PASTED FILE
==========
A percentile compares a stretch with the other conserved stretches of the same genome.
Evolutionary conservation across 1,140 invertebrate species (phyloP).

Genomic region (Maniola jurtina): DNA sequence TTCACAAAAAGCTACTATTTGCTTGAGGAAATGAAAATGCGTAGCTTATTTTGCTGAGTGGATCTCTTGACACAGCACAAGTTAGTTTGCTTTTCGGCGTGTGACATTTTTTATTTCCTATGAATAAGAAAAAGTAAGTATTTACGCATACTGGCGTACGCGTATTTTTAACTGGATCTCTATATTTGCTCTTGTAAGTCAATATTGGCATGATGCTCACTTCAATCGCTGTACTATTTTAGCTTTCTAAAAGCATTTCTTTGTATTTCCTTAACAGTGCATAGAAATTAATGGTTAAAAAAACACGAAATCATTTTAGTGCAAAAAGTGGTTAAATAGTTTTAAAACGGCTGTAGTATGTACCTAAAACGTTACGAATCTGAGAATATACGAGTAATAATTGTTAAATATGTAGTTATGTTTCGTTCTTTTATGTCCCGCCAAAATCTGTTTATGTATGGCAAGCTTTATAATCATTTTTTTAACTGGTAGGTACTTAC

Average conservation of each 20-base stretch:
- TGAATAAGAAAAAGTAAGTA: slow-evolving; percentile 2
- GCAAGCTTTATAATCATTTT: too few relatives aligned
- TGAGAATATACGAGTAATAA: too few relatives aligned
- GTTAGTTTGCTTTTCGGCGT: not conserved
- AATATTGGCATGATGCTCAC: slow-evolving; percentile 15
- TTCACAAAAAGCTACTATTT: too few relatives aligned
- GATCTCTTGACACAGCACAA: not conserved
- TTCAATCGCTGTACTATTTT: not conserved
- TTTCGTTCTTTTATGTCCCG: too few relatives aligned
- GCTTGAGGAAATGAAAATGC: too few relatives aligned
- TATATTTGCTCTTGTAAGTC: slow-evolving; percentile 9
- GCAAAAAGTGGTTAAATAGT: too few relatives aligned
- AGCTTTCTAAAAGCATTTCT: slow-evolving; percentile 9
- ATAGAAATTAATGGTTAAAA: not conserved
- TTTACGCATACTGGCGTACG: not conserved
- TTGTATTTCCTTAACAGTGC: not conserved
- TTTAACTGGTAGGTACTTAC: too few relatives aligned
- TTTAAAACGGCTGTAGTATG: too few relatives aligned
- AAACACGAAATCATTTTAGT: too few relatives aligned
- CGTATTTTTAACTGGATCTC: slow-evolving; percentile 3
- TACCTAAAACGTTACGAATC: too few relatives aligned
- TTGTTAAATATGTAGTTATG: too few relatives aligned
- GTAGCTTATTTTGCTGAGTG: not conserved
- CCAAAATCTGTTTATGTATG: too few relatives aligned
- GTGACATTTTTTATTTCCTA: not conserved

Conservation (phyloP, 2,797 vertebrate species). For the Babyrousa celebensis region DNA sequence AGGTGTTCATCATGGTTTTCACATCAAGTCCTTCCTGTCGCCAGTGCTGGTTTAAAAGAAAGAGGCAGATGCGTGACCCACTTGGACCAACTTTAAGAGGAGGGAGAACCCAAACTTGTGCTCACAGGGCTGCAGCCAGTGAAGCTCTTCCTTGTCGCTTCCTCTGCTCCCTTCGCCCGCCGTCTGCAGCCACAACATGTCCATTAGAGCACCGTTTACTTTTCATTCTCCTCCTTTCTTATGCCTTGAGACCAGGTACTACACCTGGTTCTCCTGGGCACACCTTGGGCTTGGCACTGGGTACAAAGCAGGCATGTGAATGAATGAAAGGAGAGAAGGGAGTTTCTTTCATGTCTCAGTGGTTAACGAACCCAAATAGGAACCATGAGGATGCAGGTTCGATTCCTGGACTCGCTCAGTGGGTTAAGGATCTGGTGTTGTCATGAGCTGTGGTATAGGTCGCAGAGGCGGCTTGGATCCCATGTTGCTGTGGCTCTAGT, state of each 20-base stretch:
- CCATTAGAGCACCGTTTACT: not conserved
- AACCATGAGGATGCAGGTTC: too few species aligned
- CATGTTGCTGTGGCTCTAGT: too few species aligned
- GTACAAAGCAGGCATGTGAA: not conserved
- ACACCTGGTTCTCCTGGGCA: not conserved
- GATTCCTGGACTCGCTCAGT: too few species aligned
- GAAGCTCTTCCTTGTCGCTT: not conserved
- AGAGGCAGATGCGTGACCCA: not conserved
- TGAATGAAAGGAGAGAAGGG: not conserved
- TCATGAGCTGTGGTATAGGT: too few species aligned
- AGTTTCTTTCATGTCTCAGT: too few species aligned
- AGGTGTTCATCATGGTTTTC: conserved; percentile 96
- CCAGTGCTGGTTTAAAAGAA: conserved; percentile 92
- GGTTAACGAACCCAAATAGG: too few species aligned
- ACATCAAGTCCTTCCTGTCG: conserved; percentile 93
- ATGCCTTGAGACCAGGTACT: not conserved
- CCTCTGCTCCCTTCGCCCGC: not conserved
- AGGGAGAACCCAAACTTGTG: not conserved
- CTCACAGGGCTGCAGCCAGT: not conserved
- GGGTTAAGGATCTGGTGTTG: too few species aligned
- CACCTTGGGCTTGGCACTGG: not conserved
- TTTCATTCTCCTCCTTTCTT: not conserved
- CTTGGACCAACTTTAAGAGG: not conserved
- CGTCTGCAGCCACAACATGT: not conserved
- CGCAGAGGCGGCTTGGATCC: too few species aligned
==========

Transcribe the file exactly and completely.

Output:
A percentile compares a stretch with the other conserved stretches of the same genome.
Evolutionary conservation across 1,140 invertebrate species (phyloP).

Genomic region (Maniola jurtina): DNA sequence TTCACAAAAAGCTACTATTTGCTTGAGGAAATGAAAATGCGTAGCTTATTTTGCTGAGTGGATCTCTTGACACAGCACAAGTTAGTTTGCTTTTCGGCGTGTGACATTTTTTATTTCCTATGAATAAGAAAAAGTAAGTATTTACGCATACTGGCGTACGCGTATTTTTAACTGGATCTCTATATTTGCTCTTGTAAGTCAATATTGGCATGATGCTCACTTCAATCGCTGTACTATTTTAGCTTTCTAAAAGCATTTCTTTGTATTTCCTTAACAGTGCATAGAAATTAATGGTTAAAAAAACACGAAATCATTTTAGTGCAAAAAGTGGTTAAATAGTTTTAAAACGGCTGTAGTATGTACCTAAAACGTTACGAATCTGAGAATATACGAGTAATAATTGTTAAATATGTAGTTATGTTTCGTTCTTTTATGTCCCGCCAAAATCTGTTTATGTATGGCAAGCTTTATAATCATTTTTTTAACTGGTAGGTACTTAC

Average conservation of each 20-base stretch:
- TGAATAAGAAAAAGTAAGTA: slow-evolving; percentile 2
- GCAAGCTTTATAATCATTTT: too few relatives aligned
- TGAGAATATACGAGTAATAA: too few relatives aligned
- GTTAGTTTGCTTTTCGGCGT: not conserved
- AATATTGGCATGATGCTCAC: slow-evolving; percentile 15
- TTCACAAAAAGCTACTATTT: too few relatives aligned
- GATCTCTTGACACAGCACAA: not conserved
- TTCAATCGCTGTACTATTTT: not conserved
- TTTCGTTCTTTTATGTCCCG: too few relatives aligned
- GCTTGAGGAAATGAAAATGC: too few relatives aligned
- TATATTTGCTCTTGTAAGTC: slow-evolving; percentile 9
- GCAAAAAGTGGTTAAATAGT: too few relatives aligned
- AGCTTTCTAAAAGCATTTCT: slow-evolving; percentile 9
- ATAGAAATTAATGGTTAAAA: not conserved
- TTTACGCATACTGGCGTACG: not conserved
- TTGTATTTCCTTAACAGTGC: not conserved
- TTTAACTGGTAGGTACTTAC: too few relatives aligned
- TTTAAAACGGCTGTAGTATG: too few relatives aligned
- AAACACGAAATCATTTTAGT: too few relatives aligned
- CGTATTTTTAACTGGATCTC: slow-evolving; percentile 3
- TACCTAAAACGTTACGAATC: too few relatives aligned
- TTGTTAAATATGTAGTTATG: too few relatives aligned
- GTAGCTTATTTTGCTGAGTG: not conserved
- CCAAAATCTGTTTATGTATG: too few relatives aligned
- GTGACATTTTTTATTTCCTA: not conserved

Conservation (phyloP, 2,797 vertebrate species). For the Babyrousa celebensis region DNA sequence AGGTGTTCATCATGGTTTTCACATCAAGTCCTTCCTGTCGCCAGTGCTGGTTTAAAAGAAAGAGGCAGATGCGTGACCCACTTGGACCAACTTTAAGAGGAGGGAGAACCCAAACTTGTGCTCACAGGGCTGCAGCCAGTGAAGCTCTTCCTTGTCGCTTCCTCTGCTCCCTTCGCCCGCCGTCTGCAGCCACAACATGTCCATTAGAGCACCGTTTACTTTTCATTCTCCTCCTTTCTTATGCCTTGAGACCAGGTACTACACCTGGTTCTCCTGGGCACACCTTGGGCTTGGCACTGGGTACAAAGCAGGCATGTGAATGAATGAAAGGAGAGAAGGGAGTTTCTTTCATGTCTCAGTGGTTAACGAACCCAAATAGGAACCATGAGGATGCAGGTTCGATTCCTGGACTCGCTCAGTGGGTTAAGGATCTGGTGTTGTCATGAGCTGTGGTATAGGTCGCAGAGGCGGCTTGGATCCCATGTTGCTGTGGCTCTAGT, state of each 20-base stretch:
- CCATTAGAGCACCGTTTACT: not conserved
- AACCATGAGGATGCAGGTTC: too few species aligned
- CATGTTGCTGTGGCTCTAGT: too few species aligned
- GTACAAAGCAGGCATGTGAA: not conserved
- ACACCTGGTTCTCCTGGGCA: not conserved
- GATTCCTGGACTCGCTCAGT: too few species aligned
- GAAGCTCTTCCTTGTCGCTT: not conserved
- AGAGGCAGATGCGTGACCCA: not conserved
- TGAATGAAAGGAGAGAAGGG: not conserved
- TCATGAGCTGTGGTATAGGT: too few species aligned
- AGTTTCTTTCATGTCTCAGT: too few species aligned
- AGGTGTTCATCATGGTTTTC: conserved; percentile 96
- CCAGTGCTGGTTTAAAAGAA: conserved; percentile 92
- GGTTAACGAACCCAAATAGG: too few species aligned
- ACATCAAGTCCTTCCTGTCG: conserved; percentile 93
- ATGCCTTGAGACCAGGTACT: not conserved
- CCTCTGCTCCCTTCGCCCGC: not conserved
- AGGGAGAACCCAAACTTGTG: not conserved
- CTCACAGGGCTGCAGCCAGT: not conserved
- GGGTTAAGGATCTGGTGTTG: too few species aligned
- CACCTTGGGCTTGGCACTGG: not conserved
- TTTCATTCTCCTCCTTTCTT: not conserved
- CTTGGACCAACTTTAAGAGG: not conserved
- CGTCTGCAGCCACAACATGT: not conserved
- CGCAGAGGCGGCTTGGATCC: too few species aligned